“The Racing Foundation has funded management training, placements on the MBA and is now funding a PhD to help create a training and development pathway in racing that will stretch and support future leaders in the sport. This research is of particular interest as it supports work on diversity and inclusion, a topic that the Foundation has previously supported research in, the results of which were the catalyst for the current industry activity in this area. It is particularly pleasing for the Foundation to see the synergy gained from a variety of projects we have supported coming together to produce insight for future decision making.”

Notes to Editors:

1. Further data

In 2018 female jockeys took 9.5% of all available rides on the Flat and 5.7% of Jump rides, following an upward trend since 2014.

Using the five year period from 2014-2018 inclusive, the data trend-line would predict equality in share of rides in approximately 50 years’ time on the Flat (and in roughly a century in Jump racing).

Cheltenham Festival 2019

Although increasing, female jockeys remain underrepresented at the Festival.

Cheltenham 2019: 452 male rides (90.8%), 46 female rides (9.2%).
(150 different male jockeys and 15 different female jockeys.)

The proportion of wins by female jockeys at the festival exceeded the proportion of rides they received:

Female share of rides = 9.2%
Female share of wins = 14.3%

Female jockeys are underestimated by the betting public

A statistical model based on 588,767 rides in Jump races run between 2001 and 2018, results in the conclusion that female riders are systematically underrated by modern-day betting markets.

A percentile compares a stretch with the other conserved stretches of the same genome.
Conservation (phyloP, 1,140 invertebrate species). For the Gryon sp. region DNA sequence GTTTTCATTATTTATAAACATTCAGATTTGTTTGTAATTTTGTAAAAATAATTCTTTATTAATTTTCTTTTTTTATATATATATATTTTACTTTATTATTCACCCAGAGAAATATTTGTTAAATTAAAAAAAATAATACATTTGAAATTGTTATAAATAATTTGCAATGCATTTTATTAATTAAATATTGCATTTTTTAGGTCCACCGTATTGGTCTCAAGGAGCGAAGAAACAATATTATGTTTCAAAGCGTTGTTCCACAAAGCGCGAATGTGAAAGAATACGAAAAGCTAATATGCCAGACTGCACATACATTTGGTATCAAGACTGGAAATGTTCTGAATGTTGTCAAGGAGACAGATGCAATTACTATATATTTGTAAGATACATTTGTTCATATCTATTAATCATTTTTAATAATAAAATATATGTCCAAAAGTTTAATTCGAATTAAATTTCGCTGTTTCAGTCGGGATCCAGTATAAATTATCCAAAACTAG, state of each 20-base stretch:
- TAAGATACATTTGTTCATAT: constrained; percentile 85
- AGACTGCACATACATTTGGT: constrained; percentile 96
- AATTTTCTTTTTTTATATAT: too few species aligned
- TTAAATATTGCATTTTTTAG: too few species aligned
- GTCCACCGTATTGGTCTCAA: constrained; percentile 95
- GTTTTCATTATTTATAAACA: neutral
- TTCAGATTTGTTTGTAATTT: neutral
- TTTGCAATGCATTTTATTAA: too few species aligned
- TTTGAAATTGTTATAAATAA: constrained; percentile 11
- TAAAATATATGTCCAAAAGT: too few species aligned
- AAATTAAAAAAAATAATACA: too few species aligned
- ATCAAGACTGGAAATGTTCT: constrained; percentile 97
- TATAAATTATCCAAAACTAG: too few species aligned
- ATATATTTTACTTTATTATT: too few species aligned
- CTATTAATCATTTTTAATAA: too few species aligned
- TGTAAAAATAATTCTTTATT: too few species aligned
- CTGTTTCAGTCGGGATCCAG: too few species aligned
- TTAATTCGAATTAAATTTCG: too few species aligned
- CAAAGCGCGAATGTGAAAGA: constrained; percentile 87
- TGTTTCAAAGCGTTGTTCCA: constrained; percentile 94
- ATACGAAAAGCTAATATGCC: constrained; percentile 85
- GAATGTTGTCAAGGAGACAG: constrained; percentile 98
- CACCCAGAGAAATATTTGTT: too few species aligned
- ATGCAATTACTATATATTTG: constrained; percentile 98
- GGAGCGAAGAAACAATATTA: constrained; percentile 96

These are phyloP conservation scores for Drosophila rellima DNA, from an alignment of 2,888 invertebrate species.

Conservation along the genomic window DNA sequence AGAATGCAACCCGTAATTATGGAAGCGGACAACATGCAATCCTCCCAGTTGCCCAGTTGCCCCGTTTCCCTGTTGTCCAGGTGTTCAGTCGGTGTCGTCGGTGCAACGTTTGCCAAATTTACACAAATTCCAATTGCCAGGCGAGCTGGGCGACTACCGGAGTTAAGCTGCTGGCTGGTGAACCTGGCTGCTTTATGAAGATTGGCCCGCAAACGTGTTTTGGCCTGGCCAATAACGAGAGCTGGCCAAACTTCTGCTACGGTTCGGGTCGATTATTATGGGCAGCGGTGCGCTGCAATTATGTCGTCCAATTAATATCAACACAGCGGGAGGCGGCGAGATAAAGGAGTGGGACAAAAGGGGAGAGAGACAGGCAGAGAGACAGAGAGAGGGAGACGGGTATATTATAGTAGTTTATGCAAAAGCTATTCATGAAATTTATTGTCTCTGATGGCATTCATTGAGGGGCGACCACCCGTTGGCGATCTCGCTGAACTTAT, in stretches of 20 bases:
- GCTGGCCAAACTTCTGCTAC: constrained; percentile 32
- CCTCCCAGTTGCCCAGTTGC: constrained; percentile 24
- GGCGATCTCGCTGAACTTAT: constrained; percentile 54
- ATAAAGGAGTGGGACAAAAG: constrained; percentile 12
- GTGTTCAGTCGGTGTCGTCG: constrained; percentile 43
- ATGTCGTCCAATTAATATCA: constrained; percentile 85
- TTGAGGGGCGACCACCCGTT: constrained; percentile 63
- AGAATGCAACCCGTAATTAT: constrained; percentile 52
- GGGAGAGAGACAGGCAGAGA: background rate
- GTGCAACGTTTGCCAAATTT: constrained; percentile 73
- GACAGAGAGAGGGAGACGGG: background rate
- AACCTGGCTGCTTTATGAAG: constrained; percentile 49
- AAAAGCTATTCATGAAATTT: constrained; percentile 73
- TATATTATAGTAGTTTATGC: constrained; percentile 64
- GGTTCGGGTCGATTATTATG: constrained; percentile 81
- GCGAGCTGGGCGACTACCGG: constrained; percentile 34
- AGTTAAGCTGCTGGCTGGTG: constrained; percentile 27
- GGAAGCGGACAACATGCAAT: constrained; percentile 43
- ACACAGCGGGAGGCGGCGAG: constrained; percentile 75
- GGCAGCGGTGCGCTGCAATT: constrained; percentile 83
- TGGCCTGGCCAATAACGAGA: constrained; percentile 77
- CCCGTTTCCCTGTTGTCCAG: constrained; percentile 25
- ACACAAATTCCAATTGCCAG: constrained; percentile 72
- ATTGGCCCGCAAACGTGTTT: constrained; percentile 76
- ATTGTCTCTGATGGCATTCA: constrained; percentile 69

Analysis using a standard logit model for this exercise suggests that, when riding a horse who starts at even money, for example, a female rider can be expected to win the race 52% of the time (p<0.05). As the model has been specified over a large number of races, this points to the marginal effect of female riders being significantly different to that of a male on a horse starting at the same exchange odds. It should be noted that it is not appropriate to make inferences on the relative performance of male and female jockeys from these results, only the market’s underestimation of female riders.

No corresponding significant difference was observed within Flat racing.

The use of female jockeys varies widely between trainers.

In 2018, 46% of all trainers did not use a female jockey on any of their runners.  Even when filtered to trainers with more than 100 runners, to represent medium and large sized yards, there were still 11.4% who did not use a single female jockey in 2018.

In both Flat and Jump racing the distribution of rides for female jockeys is skewed towards older horses. This skew indicates a reluctance of trainers to use female jockeys on their younger horses and may impact the performance of female jockeys.

Across the entire 18-year study period (2001-2018):


Female jockeys received 15.7% of all rides available on 12 year old horses but only 3.2% of rides available on 2 year old horses.


Female jockeys received 11.2% of all rides available on 14 year old horses but only 1.7% of rides available on young Jump horses (3, 4 and 5 year olds).

2. Vanessa Cashmore’s previous research relating to female jockeys can be found here.

3. About the University of Liverpool’s Thoroughbred Horseracing Industries MBA:

The Thoroughbred Horseracing Industries MBA is the only masters-level qualification in the world to be delivered through an exclusive partnership with British Racing. The programme combines the Management School’s expertise in sports business management, with the specialist equine knowledge of the University’s School of Veterinary Science. As an MBA programme it has the real business focus that management positions in modern horseracing demand. This is based on links with key sectors of the industry — from racecourses, horseracing governance and administration, trainers, owners, and breeders, to the gambling industry and the media. The programme supports both those working in the horse racing and associated industries and prospective career-changers, to develop their management and leadership skills. It is delivered through a combination of face-to-face and online teaching, that allows participants to remain in full-time employment.